Rudolf Barshai is a conductor and composer. In his youth, he attended the Moscow Conservatory and studied composition privately with Shostakovich. Barshai was also friendly with Ser¬gei Prokofiev, a man who taught him much about orchestration. As an adult, Barshai became a champion of Russian music, and as such, had the ear of many of Russia’s most important 20th-century musical figures. In 1955, Barshai founded the Moscow Chamber Orchestra, a group that toured frequently but also played many concerts at home. Barshai used his position as head of the orches¬tra to introduce his Russian audiences to the Western canon of chamber orchestra literature.

When Shostakovich died, Barshai left Russia and began con¬ducting orchestras all over the world. He was a single-minded champion of Shostakovich’s music, and he recorded all of Shosta¬kovich’s 15 symphonies. His Chamber Symphony, an arrangement for chamber orchestra of Shostakovich’s String Quartet No. 4, allows us to observe both his reverence for the Russian master’s music and his own sensitivity to the repertoire. In this arrange¬ment, one can hear the intricacies of the interplay of voices and the fine balance of orchestral resources at Barshai’s fingertips.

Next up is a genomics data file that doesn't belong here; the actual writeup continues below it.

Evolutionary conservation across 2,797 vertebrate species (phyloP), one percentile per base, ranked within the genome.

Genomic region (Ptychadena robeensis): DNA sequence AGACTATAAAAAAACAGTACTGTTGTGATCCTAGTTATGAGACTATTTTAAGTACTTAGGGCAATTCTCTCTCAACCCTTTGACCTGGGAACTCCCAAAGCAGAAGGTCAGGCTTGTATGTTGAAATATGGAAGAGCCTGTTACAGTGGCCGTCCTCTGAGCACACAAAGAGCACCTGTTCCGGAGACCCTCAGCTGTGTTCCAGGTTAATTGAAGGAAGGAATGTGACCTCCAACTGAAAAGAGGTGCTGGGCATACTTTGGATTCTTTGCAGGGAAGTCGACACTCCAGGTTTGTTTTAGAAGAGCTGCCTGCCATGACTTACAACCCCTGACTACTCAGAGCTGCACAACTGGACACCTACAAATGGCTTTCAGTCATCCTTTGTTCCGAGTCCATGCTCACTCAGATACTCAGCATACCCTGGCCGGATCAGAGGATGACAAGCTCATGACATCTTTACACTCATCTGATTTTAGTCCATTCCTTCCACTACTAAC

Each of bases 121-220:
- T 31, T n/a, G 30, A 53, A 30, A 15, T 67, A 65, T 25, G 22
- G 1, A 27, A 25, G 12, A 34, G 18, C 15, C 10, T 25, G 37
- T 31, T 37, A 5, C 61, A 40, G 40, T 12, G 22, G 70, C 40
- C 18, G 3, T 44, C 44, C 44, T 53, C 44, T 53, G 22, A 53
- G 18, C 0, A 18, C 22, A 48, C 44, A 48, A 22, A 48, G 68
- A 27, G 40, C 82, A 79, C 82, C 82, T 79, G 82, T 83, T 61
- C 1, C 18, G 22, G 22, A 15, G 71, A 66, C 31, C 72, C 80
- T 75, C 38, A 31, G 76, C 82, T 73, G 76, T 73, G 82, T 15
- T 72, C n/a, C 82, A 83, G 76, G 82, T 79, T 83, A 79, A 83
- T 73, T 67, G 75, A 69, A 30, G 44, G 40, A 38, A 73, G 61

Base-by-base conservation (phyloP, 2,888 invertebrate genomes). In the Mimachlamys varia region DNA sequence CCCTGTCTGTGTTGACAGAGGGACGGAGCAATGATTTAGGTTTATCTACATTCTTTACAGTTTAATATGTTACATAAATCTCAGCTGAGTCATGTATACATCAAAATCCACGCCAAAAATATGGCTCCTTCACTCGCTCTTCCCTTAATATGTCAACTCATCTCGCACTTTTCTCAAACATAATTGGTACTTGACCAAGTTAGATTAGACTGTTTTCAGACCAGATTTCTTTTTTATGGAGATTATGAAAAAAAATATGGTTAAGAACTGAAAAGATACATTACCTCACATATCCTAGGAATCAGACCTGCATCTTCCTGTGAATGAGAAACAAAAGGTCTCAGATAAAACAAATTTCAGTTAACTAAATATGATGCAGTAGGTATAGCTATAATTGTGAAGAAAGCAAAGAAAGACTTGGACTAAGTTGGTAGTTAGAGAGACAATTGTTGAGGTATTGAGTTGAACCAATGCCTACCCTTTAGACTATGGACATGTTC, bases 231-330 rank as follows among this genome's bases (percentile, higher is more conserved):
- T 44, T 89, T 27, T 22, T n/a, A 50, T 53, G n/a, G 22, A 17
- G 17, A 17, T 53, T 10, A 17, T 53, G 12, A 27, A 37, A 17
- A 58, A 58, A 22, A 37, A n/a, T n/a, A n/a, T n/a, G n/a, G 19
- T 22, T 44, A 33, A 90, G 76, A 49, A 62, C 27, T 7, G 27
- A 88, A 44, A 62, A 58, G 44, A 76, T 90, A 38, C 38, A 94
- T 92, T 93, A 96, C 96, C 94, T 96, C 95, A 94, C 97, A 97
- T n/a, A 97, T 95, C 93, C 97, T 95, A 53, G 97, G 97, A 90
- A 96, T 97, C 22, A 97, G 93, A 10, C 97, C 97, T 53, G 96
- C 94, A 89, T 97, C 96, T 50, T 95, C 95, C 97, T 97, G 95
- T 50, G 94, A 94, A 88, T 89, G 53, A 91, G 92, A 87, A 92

Georges Enesco, born in Romania, completed his first com¬position at the age of five. The precocious youngster entered the Vienna Conservatory at seven. Although he was a composer, conductor and teacher (of pupils like Yehudi Menuhin), he is best known to many as a violinist. His Romanian heritage informed some of his most popular works, and the folk music of his home¬land proved to be an important source for him in the early years. The Romanian Rhapsodies, composed at the turn of the century, are based on folk melodies and are among his best-known pieces. Like Stravinsky, however, he found the responsibility of using folk music to be extremely limiting, and like his Russian contemporary, Enesco eventually de-emphasized his folk influences.